Research into some mental disorders receives disproportionate media coverage at the expense of other disorders. That's according to the first systematic study of the way the UK mass media covers mental illness. And in a wake-up call to psychology and its advocates, the analysis found that mental health research stories were biased towards neurobiological aspects of mental illness. They tended to be accompanied by commentary from medical charities, and to neglect psychosocial angles and opinion.
George Szmukler at the Institute of Psychiatry and his colleagues focused on coverage of mental disorders research on the BBC news website from 1999 to 2008, and in New Scientist magazine news and features from Aug 2008 to April 2010. This led to the identification of 1015 relevant stories on the BBC (102 per year) and 133 stories from New Scientist (76 per year).
The approach of Szmukler and co was to compare rates of coverage for various mental disorders against the disease burden of those disorders as measured by the World Health Organisation (WHO). Disease burden is calculated based on years of life lost due to dying early, and years of life affected by disability and loss of full health.
Providing some background context, the researchers said the UK disease burden of mental disorders is 60 per cent greater than cancer, yet in the period studied the BBC had half as many news stories on mental disorder research as compared with cancer research (in defence of the BBC, cancer is the subject of more research than mental disorders). By contrast, New Scientist had 2.5 times as many mental disorder research stories as cancer research stories.
Comparing coverage of research into various mental disorders, both the BBC and New Scientist tended to neglect depression, which is the mental disorder with the greatest disease burden by far. The BBC also tended to neglect alcoholism, whilst focusing more on drug addiction. It also focused disproportionately more than other conditions on Alzheimer's Disease and sleep disorders.
There was also a bias in the type of research that received BBC and New Scientist attention. Seventy-five per cent of the BBC's coverage was on biological research; New Scientist showed a similar trend. "Both sources rarely reported on psychological interventions," the researchers said: on the BBC it was one per cent of stories; for New Scientist it was 1.5 per cent. The dominant approach of both outlets was to present mental disorders as neurobiological in origin. The researchers don't know what proportion of research into mental health disorders is actually psychological, but they said "it is unlikely that talking treatments, in particular, would be so poorly represented."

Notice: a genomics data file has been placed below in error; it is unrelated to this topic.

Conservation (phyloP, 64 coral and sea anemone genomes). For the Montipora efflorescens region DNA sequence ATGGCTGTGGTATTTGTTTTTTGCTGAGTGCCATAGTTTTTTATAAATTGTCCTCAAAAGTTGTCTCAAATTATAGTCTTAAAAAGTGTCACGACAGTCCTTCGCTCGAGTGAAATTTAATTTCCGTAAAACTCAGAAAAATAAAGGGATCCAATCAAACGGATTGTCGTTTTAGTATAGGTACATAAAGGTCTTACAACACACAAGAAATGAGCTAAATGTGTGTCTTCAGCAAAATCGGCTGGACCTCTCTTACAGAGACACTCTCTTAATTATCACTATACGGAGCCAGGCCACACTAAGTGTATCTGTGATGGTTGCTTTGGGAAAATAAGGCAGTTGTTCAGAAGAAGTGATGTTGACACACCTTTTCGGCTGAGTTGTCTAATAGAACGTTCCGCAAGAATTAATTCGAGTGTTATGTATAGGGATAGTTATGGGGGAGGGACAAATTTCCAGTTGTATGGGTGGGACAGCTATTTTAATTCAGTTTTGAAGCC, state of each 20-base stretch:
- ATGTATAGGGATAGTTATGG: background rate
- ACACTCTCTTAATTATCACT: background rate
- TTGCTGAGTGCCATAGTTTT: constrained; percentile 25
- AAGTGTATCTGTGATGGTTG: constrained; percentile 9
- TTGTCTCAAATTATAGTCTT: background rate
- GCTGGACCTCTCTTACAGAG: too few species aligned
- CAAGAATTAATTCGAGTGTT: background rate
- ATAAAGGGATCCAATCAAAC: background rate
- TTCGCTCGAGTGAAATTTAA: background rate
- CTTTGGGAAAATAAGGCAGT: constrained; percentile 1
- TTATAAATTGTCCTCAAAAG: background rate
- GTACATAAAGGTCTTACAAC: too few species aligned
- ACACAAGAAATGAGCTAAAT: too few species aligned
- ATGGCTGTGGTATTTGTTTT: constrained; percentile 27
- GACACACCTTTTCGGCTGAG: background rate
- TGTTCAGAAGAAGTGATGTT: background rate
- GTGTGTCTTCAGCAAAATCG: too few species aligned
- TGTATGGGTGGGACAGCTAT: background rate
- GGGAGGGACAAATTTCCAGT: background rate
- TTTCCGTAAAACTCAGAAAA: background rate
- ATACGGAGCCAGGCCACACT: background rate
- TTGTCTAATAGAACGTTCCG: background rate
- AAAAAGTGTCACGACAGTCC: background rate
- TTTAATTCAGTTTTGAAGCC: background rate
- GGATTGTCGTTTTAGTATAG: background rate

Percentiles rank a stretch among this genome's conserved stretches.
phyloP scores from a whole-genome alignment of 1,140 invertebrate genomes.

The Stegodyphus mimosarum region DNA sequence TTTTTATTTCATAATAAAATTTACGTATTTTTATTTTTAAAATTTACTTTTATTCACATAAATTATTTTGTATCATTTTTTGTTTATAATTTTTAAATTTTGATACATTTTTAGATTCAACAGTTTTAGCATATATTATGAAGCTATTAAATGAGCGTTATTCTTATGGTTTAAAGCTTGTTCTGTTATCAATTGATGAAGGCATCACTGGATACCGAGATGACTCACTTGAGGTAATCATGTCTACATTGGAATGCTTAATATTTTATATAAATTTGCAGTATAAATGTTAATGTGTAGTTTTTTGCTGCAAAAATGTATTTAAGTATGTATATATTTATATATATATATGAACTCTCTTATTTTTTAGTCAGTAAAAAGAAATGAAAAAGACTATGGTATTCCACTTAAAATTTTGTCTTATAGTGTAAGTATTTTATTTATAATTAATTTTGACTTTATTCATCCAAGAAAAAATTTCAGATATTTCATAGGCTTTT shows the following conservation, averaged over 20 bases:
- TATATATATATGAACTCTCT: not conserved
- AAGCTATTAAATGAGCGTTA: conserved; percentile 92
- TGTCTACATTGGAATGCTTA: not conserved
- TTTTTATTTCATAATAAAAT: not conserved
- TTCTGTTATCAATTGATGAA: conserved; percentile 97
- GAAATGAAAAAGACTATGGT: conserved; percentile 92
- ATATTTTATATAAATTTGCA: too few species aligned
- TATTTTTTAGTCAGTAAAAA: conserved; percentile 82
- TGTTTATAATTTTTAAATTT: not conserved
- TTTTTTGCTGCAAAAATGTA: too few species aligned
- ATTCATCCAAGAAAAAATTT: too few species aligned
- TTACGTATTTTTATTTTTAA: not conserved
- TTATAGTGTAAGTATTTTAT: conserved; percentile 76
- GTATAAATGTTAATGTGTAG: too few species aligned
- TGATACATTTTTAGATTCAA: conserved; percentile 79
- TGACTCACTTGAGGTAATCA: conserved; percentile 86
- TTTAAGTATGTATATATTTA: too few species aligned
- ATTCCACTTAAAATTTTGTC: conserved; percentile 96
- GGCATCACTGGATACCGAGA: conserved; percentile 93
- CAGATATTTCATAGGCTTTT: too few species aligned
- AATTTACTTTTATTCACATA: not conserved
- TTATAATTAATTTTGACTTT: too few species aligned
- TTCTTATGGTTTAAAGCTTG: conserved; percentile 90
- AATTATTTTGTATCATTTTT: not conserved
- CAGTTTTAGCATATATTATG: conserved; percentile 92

Most stories on the BBC were accompanied by quotes from commentators intended to provide some context, including from 973 named individuals. There was a bias towards medical commentary. The six most frequently quoted commentators included three from the Alzheimer's Society, two from the Alzheimer's Research Trust and one from SANE. Szmukler and his team said that there was a need for organisations like the Mental Health Research Network to examine ways "in which commentators can be made more readily available across the whole spectrum of mental health research."
The researchers concluded that it was important to study the way the mass media covers mental health research because the media can influence the public's perception of disorders and their perception of the value of different types of research. In turn, this can affect funding decisions by government. In this respect, it is worrying that psychological research into mental disorders was found to have received so little coverage. On a positive note, the overall quality of the analysed news stories was found to be high and to have a neutral or sympathetic tone.
"Studies of media reporting of research, such as this one, can provide ideas as to how the research community, together with its funders and other supporters, can enhance the range and quality of media coverage," the researchers said.
Lewison, G., Roe, P., Wentworth, A., and Szmukler, G. (2011). The reporting of mental disorders research in British media. Psychological Medicine, 42 (02), 435-441 DOI: 10.1017/S0033291711001012
Post written by Christian Jarrett for the BPS Research Digest.